Innocence and resisting confession during interrogation: Effects on physiologic activity.

Max Guyll, Stephanie Madon, Yueran Yang, Daniel G. Lannin, Kyle Scherr, Sarah Greathouse

Research output: Contribution to journalArticlepeer-review

28 Scopus citations

Abstract

Innocent suspects may not adequately protect themselves during interrogation because they fail to fully appreciate the danger of the situation. This experiment tested whether innocent suspects experience less stress during interrogation than guilty suspects, and whether refusing to confess expends physiologic resources. After experimentally manipulating innocence and guilt, 132 participants were accused and interrogated for misconduct, and then pressured to confess. Systolic and diastolic blood pressure (SBP, DBP), heart rate (HR), respiratory sinus arrhythmia (RSA), and preejection period (PEP) responses quantified stress reactions. As hypothesized, the innocent evidenced smaller stress responses to interrogation for SBP, DBP, HR, and RSA than did the guilty. Furthermore, innocents who refused to confess exhibited greater sympathetic nervous system activation, as evidenced by shorter PEPs, than did innocent or guilty confessors. These findings suggest that innocent suspects underestimate the threat of interrogation and that resisting pressures to confess can diminish suspects' physiologic resources and lead to false confessions.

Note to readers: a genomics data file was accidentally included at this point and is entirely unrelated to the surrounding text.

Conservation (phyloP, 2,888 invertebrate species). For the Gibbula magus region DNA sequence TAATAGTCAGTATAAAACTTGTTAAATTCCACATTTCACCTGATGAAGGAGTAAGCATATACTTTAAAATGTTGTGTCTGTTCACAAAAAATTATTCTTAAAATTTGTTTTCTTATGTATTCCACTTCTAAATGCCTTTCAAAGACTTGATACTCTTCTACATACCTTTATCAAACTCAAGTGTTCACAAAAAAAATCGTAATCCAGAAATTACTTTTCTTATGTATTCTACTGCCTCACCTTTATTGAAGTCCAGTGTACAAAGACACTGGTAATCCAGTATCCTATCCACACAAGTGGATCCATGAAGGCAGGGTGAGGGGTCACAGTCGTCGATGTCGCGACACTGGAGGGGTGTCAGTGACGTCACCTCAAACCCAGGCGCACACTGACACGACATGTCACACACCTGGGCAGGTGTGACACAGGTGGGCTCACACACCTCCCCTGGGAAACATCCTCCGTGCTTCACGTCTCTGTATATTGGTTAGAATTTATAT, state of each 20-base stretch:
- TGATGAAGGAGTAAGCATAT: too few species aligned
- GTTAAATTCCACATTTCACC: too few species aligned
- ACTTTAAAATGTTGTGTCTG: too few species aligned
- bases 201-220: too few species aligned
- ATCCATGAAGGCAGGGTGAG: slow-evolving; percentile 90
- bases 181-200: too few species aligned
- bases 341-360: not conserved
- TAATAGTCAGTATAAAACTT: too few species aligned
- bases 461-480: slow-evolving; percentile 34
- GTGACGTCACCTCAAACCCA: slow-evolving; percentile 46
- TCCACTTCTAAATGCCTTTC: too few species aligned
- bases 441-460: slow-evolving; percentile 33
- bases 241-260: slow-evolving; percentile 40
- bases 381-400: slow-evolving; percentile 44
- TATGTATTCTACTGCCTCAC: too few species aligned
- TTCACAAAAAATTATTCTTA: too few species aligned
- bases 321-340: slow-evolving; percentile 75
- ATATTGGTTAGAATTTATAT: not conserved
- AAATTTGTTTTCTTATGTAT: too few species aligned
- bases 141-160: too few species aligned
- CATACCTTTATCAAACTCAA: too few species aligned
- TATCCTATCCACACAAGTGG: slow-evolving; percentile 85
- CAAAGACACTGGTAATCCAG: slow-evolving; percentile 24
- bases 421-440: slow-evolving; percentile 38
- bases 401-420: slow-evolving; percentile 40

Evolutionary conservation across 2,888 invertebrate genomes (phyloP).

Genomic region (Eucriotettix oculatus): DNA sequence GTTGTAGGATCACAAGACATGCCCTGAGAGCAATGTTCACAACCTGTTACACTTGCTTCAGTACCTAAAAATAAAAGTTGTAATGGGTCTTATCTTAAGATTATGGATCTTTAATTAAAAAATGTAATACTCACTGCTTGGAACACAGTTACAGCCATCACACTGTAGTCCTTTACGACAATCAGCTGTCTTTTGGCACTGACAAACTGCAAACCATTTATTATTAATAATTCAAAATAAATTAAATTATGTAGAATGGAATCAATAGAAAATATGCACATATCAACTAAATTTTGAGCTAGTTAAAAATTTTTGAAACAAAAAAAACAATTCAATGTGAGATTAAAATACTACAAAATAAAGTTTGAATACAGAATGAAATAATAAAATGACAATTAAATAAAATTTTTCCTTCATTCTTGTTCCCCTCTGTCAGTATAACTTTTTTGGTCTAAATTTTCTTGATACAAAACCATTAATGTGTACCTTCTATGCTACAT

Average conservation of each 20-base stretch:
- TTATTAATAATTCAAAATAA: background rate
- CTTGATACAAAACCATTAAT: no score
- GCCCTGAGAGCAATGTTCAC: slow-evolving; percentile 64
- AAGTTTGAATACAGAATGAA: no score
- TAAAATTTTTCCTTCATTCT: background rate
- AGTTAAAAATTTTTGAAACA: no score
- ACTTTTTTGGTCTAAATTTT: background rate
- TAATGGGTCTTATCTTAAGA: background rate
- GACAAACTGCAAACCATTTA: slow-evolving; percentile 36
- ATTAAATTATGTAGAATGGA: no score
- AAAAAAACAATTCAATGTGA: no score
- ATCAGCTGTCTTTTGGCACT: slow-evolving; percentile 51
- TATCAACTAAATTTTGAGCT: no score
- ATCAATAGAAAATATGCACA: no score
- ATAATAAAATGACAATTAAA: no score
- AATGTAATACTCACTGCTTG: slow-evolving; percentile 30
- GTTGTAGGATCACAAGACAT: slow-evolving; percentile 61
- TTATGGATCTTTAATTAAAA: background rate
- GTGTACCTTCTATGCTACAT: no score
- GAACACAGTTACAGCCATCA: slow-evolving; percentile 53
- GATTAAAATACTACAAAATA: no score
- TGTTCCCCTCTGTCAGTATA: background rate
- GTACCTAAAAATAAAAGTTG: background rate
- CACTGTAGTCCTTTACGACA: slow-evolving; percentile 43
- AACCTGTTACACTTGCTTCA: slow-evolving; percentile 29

Original languageEnglish
Pages (from-to)366-375
Number of pages10
JournalLaw and Human Behavior
Volume37
Issue number5
DOIs
StatePublished - Oct 2013

Keywords

  • confession
  • guilt
  • innocence
  • interrogation
  • stress

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